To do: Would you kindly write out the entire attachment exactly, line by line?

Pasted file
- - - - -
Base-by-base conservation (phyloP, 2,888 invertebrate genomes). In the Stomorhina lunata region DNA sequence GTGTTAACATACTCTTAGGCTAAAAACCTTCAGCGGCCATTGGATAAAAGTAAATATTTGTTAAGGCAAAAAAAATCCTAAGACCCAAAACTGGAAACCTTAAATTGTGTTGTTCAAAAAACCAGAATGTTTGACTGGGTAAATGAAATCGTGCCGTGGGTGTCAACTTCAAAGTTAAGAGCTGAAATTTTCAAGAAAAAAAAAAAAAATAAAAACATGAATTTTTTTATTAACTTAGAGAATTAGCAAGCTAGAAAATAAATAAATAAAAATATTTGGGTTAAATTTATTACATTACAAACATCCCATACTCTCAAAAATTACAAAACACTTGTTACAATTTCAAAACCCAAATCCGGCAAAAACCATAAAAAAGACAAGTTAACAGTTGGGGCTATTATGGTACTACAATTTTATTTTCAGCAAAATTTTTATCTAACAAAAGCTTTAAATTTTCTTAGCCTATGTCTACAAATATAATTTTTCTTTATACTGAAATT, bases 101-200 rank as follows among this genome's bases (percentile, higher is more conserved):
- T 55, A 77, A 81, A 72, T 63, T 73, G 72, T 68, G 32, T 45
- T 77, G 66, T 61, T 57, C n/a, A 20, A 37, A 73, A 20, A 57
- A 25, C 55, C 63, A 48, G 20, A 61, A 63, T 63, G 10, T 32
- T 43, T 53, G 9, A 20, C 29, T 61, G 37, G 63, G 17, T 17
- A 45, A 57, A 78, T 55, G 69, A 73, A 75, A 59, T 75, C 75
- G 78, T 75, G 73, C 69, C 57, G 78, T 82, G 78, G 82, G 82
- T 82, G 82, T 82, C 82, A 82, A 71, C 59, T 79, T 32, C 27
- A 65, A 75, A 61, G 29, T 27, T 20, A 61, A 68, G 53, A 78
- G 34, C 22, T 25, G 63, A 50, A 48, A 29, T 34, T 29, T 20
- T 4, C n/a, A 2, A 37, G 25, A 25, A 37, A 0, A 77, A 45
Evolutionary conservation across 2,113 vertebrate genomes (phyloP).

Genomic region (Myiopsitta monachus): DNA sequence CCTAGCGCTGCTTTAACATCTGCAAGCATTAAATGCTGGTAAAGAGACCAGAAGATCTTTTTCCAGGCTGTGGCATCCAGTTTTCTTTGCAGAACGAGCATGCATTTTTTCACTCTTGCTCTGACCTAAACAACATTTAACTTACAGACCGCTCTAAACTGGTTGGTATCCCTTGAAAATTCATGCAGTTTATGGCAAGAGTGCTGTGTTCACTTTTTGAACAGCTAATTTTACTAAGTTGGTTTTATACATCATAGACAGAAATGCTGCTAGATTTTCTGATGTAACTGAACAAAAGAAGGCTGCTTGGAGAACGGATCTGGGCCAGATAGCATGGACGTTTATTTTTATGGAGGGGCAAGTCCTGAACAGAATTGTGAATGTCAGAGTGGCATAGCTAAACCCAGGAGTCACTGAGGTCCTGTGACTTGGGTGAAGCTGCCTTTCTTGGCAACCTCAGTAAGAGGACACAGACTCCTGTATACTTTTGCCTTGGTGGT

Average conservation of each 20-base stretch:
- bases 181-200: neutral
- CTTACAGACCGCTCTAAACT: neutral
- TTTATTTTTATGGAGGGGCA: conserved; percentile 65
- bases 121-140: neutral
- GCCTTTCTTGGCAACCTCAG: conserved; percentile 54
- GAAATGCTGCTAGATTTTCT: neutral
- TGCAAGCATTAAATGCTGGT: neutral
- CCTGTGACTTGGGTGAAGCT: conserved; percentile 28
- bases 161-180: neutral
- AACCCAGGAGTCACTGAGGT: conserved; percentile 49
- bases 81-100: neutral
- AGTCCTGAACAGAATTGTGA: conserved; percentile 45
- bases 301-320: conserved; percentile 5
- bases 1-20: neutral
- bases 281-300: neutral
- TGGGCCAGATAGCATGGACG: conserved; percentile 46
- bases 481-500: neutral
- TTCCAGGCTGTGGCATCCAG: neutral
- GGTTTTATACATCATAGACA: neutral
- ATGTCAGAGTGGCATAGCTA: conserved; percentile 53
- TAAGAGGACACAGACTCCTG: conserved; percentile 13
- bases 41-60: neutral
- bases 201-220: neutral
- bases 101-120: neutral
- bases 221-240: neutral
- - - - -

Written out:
Base-by-base conservation (phyloP, 2,888 invertebrate genomes). In the Stomorhina lunata region DNA sequence GTGTTAACATACTCTTAGGCTAAAAACCTTCAGCGGCCATTGGATAAAAGTAAATATTTGTTAAGGCAAAAAAAATCCTAAGACCCAAAACTGGAAACCTTAAATTGTGTTGTTCAAAAAACCAGAATGTTTGACTGGGTAAATGAAATCGTGCCGTGGGTGTCAACTTCAAAGTTAAGAGCTGAAATTTTCAAGAAAAAAAAAAAAAATAAAAACATGAATTTTTTTATTAACTTAGAGAATTAGCAAGCTAGAAAATAAATAAATAAAAATATTTGGGTTAAATTTATTACATTACAAACATCCCATACTCTCAAAAATTACAAAACACTTGTTACAATTTCAAAACCCAAATCCGGCAAAAACCATAAAAAAGACAAGTTAACAGTTGGGGCTATTATGGTACTACAATTTTATTTTCAGCAAAATTTTTATCTAACAAAAGCTTTAAATTTTCTTAGCCTATGTCTACAAATATAATTTTTCTTTATACTGAAATT, bases 101-200 rank as follows among this genome's bases (percentile, higher is more conserved):
- T 55, A 77, A 81, A 72, T 63, T 73, G 72, T 68, G 32, T 45
- T 77, G 66, T 61, T 57, C n/a, A 20, A 37, A 73, A 20, A 57
- A 25, C 55, C 63, A 48, G 20, A 61, A 63, T 63, G 10, T 32
- T 43, T 53, G 9, A 20, C 29, T 61, G 37, G 63, G 17, T 17
- A 45, A 57, A 78, T 55, G 69, A 73, A 75, A 59, T 75, C 75
- G 78, T 75, G 73, C 69, C 57, G 78, T 82, G 78, G 82, G 82
- T 82, G 82, T 82, C 82, A 82, A 71, C 59, T 79, T 32, C 27
- A 65, A 75, A 61, G 29, T 27, T 20, A 61, A 68, G 53, A 78
- G 34, C 22, T 25, G 63, A 50, A 48, A 29, T 34, T 29, T 20
- T 4, C n/a, A 2, A 37, G 25, A 25, A 37, A 0, A 77, A 45
Evolutionary conservation across 2,113 vertebrate genomes (phyloP).

Genomic region (Myiopsitta monachus): DNA sequence CCTAGCGCTGCTTTAACATCTGCAAGCATTAAATGCTGGTAAAGAGACCAGAAGATCTTTTTCCAGGCTGTGGCATCCAGTTTTCTTTGCAGAACGAGCATGCATTTTTTCACTCTTGCTCTGACCTAAACAACATTTAACTTACAGACCGCTCTAAACTGGTTGGTATCCCTTGAAAATTCATGCAGTTTATGGCAAGAGTGCTGTGTTCACTTTTTGAACAGCTAATTTTACTAAGTTGGTTTTATACATCATAGACAGAAATGCTGCTAGATTTTCTGATGTAACTGAACAAAAGAAGGCTGCTTGGAGAACGGATCTGGGCCAGATAGCATGGACGTTTATTTTTATGGAGGGGCAAGTCCTGAACAGAATTGTGAATGTCAGAGTGGCATAGCTAAACCCAGGAGTCACTGAGGTCCTGTGACTTGGGTGAAGCTGCCTTTCTTGGCAACCTCAGTAAGAGGACACAGACTCCTGTATACTTTTGCCTTGGTGGT

Average conservation of each 20-base stretch:
- bases 181-200: neutral
- CTTACAGACCGCTCTAAACT: neutral
- TTTATTTTTATGGAGGGGCA: conserved; percentile 65
- bases 121-140: neutral
- GCCTTTCTTGGCAACCTCAG: conserved; percentile 54
- GAAATGCTGCTAGATTTTCT: neutral
- TGCAAGCATTAAATGCTGGT: neutral
- CCTGTGACTTGGGTGAAGCT: conserved; percentile 28
- bases 161-180: neutral
- AACCCAGGAGTCACTGAGGT: conserved; percentile 49
- bases 81-100: neutral
- AGTCCTGAACAGAATTGTGA: conserved; percentile 45
- bases 301-320: conserved; percentile 5
- bases 1-20: neutral
- bases 281-300: neutral
- TGGGCCAGATAGCATGGACG: conserved; percentile 46
- bases 481-500: neutral
- TTCCAGGCTGTGGCATCCAG: neutral
- GGTTTTATACATCATAGACA: neutral
- ATGTCAGAGTGGCATAGCTA: conserved; percentile 53
- TAAGAGGACACAGACTCCTG: conserved; percentile 13
- bases 41-60: neutral
- bases 201-220: neutral
- bases 101-120: neutral
- bases 221-240: neutral